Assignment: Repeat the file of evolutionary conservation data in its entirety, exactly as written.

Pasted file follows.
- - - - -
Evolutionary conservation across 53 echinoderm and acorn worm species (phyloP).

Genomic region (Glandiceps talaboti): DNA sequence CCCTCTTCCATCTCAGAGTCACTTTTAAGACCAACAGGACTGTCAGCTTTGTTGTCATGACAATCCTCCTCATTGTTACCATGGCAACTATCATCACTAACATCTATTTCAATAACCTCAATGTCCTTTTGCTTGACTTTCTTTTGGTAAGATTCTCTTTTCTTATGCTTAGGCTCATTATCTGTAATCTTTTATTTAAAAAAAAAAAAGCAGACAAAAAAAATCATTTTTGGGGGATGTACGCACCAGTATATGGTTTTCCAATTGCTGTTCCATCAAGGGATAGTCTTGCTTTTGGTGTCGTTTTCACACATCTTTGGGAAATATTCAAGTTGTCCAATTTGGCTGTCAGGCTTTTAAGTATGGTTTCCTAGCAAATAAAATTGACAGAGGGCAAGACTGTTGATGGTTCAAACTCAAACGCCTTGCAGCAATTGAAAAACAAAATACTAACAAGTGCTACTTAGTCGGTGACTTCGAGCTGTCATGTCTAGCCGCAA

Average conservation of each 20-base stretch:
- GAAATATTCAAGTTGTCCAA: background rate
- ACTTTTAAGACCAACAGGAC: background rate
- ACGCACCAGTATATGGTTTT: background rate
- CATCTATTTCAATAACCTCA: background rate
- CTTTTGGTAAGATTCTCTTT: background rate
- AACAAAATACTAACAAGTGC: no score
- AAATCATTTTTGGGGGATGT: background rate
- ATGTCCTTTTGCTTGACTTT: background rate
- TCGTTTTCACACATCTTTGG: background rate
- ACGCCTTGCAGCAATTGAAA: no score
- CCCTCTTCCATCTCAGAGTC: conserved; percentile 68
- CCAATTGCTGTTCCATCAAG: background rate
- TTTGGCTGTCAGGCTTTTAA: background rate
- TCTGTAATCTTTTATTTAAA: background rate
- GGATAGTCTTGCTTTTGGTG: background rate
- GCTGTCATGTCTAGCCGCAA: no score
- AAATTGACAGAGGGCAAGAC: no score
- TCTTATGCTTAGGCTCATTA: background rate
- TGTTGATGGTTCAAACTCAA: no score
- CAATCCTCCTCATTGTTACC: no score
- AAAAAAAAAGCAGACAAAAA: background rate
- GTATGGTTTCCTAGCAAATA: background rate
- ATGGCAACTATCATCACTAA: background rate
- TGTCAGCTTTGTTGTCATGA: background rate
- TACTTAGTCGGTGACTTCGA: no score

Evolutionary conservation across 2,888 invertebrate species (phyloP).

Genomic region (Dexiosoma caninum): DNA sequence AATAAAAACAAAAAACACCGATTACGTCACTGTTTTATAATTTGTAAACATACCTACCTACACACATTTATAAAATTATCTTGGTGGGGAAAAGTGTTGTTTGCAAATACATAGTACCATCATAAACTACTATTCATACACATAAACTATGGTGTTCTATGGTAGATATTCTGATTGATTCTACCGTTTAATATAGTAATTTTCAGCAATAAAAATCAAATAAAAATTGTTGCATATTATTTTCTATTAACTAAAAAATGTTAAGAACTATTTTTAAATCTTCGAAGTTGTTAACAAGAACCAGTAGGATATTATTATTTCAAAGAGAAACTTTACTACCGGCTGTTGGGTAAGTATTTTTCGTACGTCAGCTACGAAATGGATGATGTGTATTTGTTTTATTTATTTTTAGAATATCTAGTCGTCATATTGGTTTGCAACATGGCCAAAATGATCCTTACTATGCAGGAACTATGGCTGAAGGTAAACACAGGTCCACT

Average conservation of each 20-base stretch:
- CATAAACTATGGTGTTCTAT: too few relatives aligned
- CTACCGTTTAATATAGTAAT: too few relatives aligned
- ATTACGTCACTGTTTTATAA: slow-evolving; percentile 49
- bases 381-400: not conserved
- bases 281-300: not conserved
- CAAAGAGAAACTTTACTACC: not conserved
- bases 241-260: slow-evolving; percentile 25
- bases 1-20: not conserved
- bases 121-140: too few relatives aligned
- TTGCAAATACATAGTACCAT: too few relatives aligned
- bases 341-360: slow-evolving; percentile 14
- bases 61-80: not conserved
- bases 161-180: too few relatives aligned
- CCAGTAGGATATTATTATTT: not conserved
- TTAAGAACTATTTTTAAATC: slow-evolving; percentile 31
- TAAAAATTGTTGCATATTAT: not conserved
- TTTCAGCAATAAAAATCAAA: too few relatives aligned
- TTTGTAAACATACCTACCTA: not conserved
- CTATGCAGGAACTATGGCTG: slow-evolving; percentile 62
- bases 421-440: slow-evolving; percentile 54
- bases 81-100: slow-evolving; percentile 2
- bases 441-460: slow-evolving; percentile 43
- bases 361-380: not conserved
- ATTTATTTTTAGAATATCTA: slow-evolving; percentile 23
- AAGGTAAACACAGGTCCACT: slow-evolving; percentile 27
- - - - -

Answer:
Evolutionary conservation across 53 echinoderm and acorn worm species (phyloP).

Genomic region (Glandiceps talaboti): DNA sequence CCCTCTTCCATCTCAGAGTCACTTTTAAGACCAACAGGACTGTCAGCTTTGTTGTCATGACAATCCTCCTCATTGTTACCATGGCAACTATCATCACTAACATCTATTTCAATAACCTCAATGTCCTTTTGCTTGACTTTCTTTTGGTAAGATTCTCTTTTCTTATGCTTAGGCTCATTATCTGTAATCTTTTATTTAAAAAAAAAAAAGCAGACAAAAAAAATCATTTTTGGGGGATGTACGCACCAGTATATGGTTTTCCAATTGCTGTTCCATCAAGGGATAGTCTTGCTTTTGGTGTCGTTTTCACACATCTTTGGGAAATATTCAAGTTGTCCAATTTGGCTGTCAGGCTTTTAAGTATGGTTTCCTAGCAAATAAAATTGACAGAGGGCAAGACTGTTGATGGTTCAAACTCAAACGCCTTGCAGCAATTGAAAAACAAAATACTAACAAGTGCTACTTAGTCGGTGACTTCGAGCTGTCATGTCTAGCCGCAA

Average conservation of each 20-base stretch:
- GAAATATTCAAGTTGTCCAA: background rate
- ACTTTTAAGACCAACAGGAC: background rate
- ACGCACCAGTATATGGTTTT: background rate
- CATCTATTTCAATAACCTCA: background rate
- CTTTTGGTAAGATTCTCTTT: background rate
- AACAAAATACTAACAAGTGC: no score
- AAATCATTTTTGGGGGATGT: background rate
- ATGTCCTTTTGCTTGACTTT: background rate
- TCGTTTTCACACATCTTTGG: background rate
- ACGCCTTGCAGCAATTGAAA: no score
- CCCTCTTCCATCTCAGAGTC: conserved; percentile 68
- CCAATTGCTGTTCCATCAAG: background rate
- TTTGGCTGTCAGGCTTTTAA: background rate
- TCTGTAATCTTTTATTTAAA: background rate
- GGATAGTCTTGCTTTTGGTG: background rate
- GCTGTCATGTCTAGCCGCAA: no score
- AAATTGACAGAGGGCAAGAC: no score
- TCTTATGCTTAGGCTCATTA: background rate
- TGTTGATGGTTCAAACTCAA: no score
- CAATCCTCCTCATTGTTACC: no score
- AAAAAAAAAGCAGACAAAAA: background rate
- GTATGGTTTCCTAGCAAATA: background rate
- ATGGCAACTATCATCACTAA: background rate
- TGTCAGCTTTGTTGTCATGA: background rate
- TACTTAGTCGGTGACTTCGA: no score

Evolutionary conservation across 2,888 invertebrate species (phyloP).

Genomic region (Dexiosoma caninum): DNA sequence AATAAAAACAAAAAACACCGATTACGTCACTGTTTTATAATTTGTAAACATACCTACCTACACACATTTATAAAATTATCTTGGTGGGGAAAAGTGTTGTTTGCAAATACATAGTACCATCATAAACTACTATTCATACACATAAACTATGGTGTTCTATGGTAGATATTCTGATTGATTCTACCGTTTAATATAGTAATTTTCAGCAATAAAAATCAAATAAAAATTGTTGCATATTATTTTCTATTAACTAAAAAATGTTAAGAACTATTTTTAAATCTTCGAAGTTGTTAACAAGAACCAGTAGGATATTATTATTTCAAAGAGAAACTTTACTACCGGCTGTTGGGTAAGTATTTTTCGTACGTCAGCTACGAAATGGATGATGTGTATTTGTTTTATTTATTTTTAGAATATCTAGTCGTCATATTGGTTTGCAACATGGCCAAAATGATCCTTACTATGCAGGAACTATGGCTGAAGGTAAACACAGGTCCACT

Average conservation of each 20-base stretch:
- CATAAACTATGGTGTTCTAT: too few relatives aligned
- CTACCGTTTAATATAGTAAT: too few relatives aligned
- ATTACGTCACTGTTTTATAA: slow-evolving; percentile 49
- bases 381-400: not conserved
- bases 281-300: not conserved
- CAAAGAGAAACTTTACTACC: not conserved
- bases 241-260: slow-evolving; percentile 25
- bases 1-20: not conserved
- bases 121-140: too few relatives aligned
- TTGCAAATACATAGTACCAT: too few relatives aligned
- bases 341-360: slow-evolving; percentile 14
- bases 61-80: not conserved
- bases 161-180: too few relatives aligned
- CCAGTAGGATATTATTATTT: not conserved
- TTAAGAACTATTTTTAAATC: slow-evolving; percentile 31
- TAAAAATTGTTGCATATTAT: not conserved
- TTTCAGCAATAAAAATCAAA: too few relatives aligned
- TTTGTAAACATACCTACCTA: not conserved
- CTATGCAGGAACTATGGCTG: slow-evolving; percentile 62
- bases 421-440: slow-evolving; percentile 54
- bases 81-100: slow-evolving; percentile 2
- bases 441-460: slow-evolving; percentile 43
- bases 361-380: not conserved
- ATTTATTTTTAGAATATCTA: slow-evolving; percentile 23
- AAGGTAAACACAGGTCCACT: slow-evolving; percentile 27